A Backwards Glance

I’m not sure what made me look backward as I was crossing the street that day to get to work. I don’t even remember the day, honestly, just that I was in a hurry and had a long day ahead of me. But I do remember looking back, and what I saw has stayed etched in my mind so perfectly that it might as well be framed on my wall. Not because it was a moment that drew the attention of everyone around or created a scene, no. It was a quiet moment, a moment of stillness in the middle of a bustling New York morning, and I haven’t forgotten it.

She was a young woman, turning to look at a young man whom she had just passed on the sidewalk. Her body was turned face-on, her right leg ramrod straight, her left extended just toward him. Her upper body arched just slightly away, forcing her head to tilt downward in order to meet his eyes. One hand reached up, pulling a pair of sunglasses down her nose by the top of the rims. She was posed so perfectly that she might have been a photograph herself, arranged with subtle artistry by a master at their craft.

I couldn’t see her face from across the street, but I can tell you right now exactly what expression was painted on it from the sketch of her posture, so perfectly did she capture an emotion. Every line of her body from the bottom of her feet to the top of her head held wonder, expectation, and above all that charge of recognition that we all know so well, that feeling of “holy shit, how long has it been??” I didn’t need to hear their conversation for her words to him to be as real to me as my own thoughts, to understand fundamentally that she was about to say something like “I haven’t seen you in forever!” Never in my life have I seen someone capture that moment of expectant recognition.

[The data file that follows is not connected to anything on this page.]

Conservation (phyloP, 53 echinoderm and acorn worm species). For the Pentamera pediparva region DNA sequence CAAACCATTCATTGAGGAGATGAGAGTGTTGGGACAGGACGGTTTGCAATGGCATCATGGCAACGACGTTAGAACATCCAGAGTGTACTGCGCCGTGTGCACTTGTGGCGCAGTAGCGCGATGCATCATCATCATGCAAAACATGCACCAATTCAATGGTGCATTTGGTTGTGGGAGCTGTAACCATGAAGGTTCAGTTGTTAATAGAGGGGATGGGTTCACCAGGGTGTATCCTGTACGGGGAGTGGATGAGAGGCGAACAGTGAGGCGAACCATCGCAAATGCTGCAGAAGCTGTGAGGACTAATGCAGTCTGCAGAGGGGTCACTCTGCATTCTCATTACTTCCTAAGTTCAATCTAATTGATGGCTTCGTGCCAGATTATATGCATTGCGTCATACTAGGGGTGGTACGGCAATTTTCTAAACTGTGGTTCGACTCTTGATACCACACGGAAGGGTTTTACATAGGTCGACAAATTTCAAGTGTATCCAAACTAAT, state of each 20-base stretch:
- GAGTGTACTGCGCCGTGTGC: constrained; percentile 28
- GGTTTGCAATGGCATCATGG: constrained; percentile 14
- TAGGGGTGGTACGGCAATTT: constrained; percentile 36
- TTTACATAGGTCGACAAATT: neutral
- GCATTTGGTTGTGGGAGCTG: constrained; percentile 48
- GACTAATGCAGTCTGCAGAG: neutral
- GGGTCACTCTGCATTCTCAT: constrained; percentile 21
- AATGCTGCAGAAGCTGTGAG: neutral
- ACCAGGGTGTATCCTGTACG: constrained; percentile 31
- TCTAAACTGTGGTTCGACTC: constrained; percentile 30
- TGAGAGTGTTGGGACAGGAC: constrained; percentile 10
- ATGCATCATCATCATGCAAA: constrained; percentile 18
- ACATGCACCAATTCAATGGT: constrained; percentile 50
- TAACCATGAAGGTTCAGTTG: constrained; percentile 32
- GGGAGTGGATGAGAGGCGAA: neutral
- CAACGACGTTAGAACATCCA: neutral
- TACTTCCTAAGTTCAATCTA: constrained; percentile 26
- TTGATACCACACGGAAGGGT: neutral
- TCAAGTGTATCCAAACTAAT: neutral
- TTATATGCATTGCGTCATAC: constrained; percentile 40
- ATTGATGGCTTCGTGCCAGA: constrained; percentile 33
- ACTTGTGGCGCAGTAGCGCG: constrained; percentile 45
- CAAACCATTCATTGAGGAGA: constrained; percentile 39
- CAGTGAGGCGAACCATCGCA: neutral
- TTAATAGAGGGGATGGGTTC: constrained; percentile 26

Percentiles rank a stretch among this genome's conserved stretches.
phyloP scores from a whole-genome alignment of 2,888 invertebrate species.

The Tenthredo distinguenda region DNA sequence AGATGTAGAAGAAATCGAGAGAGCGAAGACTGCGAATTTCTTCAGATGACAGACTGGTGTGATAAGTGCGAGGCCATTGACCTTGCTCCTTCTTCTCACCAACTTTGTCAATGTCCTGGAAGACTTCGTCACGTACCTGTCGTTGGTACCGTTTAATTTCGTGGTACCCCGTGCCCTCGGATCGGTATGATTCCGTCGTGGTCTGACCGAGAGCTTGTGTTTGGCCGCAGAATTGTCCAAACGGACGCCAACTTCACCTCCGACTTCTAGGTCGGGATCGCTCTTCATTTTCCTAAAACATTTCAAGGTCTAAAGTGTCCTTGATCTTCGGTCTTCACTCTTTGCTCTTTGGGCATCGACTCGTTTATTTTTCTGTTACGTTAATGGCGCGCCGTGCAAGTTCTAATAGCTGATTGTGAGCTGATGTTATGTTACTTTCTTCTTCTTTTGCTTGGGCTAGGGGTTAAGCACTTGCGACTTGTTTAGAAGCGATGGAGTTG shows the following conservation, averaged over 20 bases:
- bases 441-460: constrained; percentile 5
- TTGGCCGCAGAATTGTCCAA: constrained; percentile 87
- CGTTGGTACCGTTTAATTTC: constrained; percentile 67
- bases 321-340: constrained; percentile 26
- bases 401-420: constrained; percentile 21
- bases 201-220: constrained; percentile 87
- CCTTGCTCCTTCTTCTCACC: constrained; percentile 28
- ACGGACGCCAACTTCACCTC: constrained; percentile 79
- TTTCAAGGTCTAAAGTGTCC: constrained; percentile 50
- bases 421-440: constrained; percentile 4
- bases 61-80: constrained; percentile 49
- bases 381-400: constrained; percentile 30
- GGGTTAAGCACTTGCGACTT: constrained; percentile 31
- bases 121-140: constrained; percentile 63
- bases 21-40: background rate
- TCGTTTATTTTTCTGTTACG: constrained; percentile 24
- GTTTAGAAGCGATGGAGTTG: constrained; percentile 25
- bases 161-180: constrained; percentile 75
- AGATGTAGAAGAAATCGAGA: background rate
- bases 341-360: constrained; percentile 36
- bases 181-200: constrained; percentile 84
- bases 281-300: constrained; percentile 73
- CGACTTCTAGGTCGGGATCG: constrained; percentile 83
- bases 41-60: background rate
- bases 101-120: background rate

I have no way or knowing what happened next. I needed to get to work, after all, so that fleeting glance is all that remained with me as I walked on. I have no idea whether they reconnected and formed a fast friendship, whether they blossomed into something more, or whether that one glance was all they shared before drifting apart again. But that one glance stayed with me throughout the day and beyond, precisely for that reason, precisely because there was so much potential all wrapped up in it that I didn’t know about. It was a moment in which everything hung in the balance  yet to be realized, when every potential future was just as real to anyone watching as it was to her, that one, final moment before she spoke, in which every last possibility was equally plausible, a moment where she was undeniably alive to me. It was a moment in which I truly wish I’d had a camera.

With excitement and optimism,